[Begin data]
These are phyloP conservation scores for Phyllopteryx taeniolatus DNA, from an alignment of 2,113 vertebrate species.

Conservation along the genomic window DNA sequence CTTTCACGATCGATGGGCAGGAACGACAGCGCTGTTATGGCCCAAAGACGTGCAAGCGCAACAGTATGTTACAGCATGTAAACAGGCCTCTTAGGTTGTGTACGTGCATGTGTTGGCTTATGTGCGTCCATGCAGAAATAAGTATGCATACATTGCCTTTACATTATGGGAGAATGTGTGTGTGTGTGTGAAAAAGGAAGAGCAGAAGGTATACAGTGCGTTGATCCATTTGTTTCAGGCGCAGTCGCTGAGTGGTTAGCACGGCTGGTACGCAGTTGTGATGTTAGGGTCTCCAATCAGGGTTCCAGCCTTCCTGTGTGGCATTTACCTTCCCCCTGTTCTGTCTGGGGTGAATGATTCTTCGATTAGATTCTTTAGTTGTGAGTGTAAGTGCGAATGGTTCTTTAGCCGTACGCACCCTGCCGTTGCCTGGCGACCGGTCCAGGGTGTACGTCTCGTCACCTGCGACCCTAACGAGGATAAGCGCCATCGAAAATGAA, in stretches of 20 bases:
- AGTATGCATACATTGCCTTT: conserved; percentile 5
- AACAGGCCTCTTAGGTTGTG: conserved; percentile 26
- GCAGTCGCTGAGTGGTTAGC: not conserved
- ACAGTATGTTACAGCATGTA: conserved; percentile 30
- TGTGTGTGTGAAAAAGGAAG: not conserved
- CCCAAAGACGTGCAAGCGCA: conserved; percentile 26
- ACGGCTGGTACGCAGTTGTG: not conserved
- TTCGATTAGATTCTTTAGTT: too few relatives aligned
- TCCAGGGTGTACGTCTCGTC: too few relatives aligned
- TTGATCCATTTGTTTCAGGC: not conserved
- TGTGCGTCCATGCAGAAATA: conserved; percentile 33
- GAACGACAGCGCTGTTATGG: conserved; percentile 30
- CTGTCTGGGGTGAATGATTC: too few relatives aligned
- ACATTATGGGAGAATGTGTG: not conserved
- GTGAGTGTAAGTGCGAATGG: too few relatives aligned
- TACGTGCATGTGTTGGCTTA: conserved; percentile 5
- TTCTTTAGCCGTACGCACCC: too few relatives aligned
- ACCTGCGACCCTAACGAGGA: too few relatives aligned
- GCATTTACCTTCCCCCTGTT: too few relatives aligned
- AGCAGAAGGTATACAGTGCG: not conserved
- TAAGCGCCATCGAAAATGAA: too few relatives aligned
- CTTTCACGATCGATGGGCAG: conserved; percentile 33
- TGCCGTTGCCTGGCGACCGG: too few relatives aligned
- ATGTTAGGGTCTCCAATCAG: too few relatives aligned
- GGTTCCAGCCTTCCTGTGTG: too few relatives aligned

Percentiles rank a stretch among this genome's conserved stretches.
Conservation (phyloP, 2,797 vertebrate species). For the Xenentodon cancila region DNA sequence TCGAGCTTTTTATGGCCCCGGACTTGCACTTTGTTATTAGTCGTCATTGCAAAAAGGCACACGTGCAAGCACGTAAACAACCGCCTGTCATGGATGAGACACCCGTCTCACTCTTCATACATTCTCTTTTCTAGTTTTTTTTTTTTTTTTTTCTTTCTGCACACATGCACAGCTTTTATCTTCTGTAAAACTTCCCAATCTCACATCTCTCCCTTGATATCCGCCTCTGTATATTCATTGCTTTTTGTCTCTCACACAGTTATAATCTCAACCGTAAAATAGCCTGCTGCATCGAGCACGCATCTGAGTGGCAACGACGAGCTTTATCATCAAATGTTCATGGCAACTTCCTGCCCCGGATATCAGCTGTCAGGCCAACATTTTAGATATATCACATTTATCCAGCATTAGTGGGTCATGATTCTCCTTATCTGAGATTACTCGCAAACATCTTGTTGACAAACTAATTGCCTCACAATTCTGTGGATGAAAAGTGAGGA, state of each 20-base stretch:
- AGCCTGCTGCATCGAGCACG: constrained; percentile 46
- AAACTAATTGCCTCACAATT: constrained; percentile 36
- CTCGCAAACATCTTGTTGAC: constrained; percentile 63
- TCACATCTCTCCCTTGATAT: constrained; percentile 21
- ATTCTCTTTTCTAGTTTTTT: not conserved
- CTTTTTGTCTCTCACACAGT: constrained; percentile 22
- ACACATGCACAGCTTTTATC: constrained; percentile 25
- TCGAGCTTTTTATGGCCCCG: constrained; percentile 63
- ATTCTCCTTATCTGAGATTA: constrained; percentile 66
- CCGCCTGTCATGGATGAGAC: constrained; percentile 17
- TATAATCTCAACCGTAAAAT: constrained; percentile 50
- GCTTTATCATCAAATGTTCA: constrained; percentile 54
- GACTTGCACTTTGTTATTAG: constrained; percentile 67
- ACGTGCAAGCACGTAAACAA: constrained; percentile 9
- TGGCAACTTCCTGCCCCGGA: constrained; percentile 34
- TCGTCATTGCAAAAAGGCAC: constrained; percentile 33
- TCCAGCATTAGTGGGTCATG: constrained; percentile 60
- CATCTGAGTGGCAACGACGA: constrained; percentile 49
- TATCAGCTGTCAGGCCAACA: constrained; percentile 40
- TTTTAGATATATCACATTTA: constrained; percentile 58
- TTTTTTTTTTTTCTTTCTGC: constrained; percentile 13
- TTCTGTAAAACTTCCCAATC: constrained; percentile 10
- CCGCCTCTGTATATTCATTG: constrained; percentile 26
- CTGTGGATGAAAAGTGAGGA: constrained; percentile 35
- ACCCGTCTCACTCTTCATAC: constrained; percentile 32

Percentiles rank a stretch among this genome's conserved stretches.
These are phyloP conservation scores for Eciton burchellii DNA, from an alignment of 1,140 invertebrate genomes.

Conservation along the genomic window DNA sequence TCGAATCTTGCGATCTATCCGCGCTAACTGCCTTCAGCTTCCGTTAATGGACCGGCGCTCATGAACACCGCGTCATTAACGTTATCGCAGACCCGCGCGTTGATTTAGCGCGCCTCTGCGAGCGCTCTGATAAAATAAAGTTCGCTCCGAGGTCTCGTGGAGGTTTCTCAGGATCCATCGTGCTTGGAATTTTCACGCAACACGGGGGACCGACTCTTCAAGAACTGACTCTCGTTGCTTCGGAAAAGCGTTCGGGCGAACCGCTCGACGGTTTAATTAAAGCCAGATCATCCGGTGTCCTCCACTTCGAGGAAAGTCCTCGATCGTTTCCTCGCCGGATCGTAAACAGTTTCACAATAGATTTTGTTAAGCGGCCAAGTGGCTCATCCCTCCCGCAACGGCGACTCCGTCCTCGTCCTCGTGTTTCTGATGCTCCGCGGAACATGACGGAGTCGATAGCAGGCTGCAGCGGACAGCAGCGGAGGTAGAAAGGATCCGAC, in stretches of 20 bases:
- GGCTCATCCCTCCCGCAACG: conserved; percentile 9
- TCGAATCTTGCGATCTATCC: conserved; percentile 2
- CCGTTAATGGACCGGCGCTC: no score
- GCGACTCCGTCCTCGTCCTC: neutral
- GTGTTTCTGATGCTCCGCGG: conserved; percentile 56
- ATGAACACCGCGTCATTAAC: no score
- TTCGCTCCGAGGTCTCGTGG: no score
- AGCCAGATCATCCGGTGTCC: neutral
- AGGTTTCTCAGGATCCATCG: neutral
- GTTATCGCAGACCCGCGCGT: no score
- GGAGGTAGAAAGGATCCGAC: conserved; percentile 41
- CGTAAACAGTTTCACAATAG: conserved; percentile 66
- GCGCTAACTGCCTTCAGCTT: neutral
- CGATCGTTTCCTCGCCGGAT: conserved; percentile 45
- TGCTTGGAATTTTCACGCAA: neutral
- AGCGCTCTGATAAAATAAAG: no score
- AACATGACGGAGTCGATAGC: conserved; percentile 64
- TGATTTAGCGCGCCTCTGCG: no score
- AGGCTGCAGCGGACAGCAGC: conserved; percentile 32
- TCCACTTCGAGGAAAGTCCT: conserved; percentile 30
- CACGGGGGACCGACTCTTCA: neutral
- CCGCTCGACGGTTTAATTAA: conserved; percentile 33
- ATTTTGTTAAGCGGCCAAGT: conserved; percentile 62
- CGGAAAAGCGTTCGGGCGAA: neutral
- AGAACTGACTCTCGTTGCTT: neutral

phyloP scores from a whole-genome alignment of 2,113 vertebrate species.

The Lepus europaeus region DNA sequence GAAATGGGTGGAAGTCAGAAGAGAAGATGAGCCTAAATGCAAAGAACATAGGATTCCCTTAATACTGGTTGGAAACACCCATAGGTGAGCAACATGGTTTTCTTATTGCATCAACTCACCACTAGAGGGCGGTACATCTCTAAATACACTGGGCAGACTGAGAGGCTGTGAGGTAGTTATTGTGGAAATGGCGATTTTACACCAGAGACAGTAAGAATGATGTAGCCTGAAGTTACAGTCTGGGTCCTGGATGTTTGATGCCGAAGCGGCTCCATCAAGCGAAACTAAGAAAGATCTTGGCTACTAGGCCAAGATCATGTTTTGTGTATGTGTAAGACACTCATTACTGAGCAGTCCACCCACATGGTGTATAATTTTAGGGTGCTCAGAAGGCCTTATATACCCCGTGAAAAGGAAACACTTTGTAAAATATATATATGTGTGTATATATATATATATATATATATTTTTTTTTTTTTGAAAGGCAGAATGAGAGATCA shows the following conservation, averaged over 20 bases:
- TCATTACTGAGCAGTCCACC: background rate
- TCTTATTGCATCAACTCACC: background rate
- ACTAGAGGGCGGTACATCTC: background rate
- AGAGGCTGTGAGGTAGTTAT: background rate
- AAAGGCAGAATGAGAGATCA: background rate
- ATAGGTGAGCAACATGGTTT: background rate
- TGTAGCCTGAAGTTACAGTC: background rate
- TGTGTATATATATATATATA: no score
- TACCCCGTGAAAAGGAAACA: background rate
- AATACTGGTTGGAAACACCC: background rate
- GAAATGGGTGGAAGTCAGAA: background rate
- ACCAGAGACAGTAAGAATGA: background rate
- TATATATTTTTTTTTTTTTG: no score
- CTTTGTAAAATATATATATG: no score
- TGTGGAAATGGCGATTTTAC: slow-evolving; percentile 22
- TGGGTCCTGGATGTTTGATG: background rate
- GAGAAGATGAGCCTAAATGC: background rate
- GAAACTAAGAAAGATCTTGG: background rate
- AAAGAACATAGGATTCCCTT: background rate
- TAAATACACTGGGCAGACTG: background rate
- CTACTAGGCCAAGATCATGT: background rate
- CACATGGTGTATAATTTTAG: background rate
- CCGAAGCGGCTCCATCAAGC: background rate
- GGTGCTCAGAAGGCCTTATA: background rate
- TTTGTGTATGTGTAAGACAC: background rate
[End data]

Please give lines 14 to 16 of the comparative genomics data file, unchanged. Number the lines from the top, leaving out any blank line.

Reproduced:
- GAACGACAGCGCTGTTATGG: conserved; percentile 30
- CTGTCTGGGGTGAATGATTC: too few relatives aligned
- ACATTATGGGAGAATGTGTG: not conserved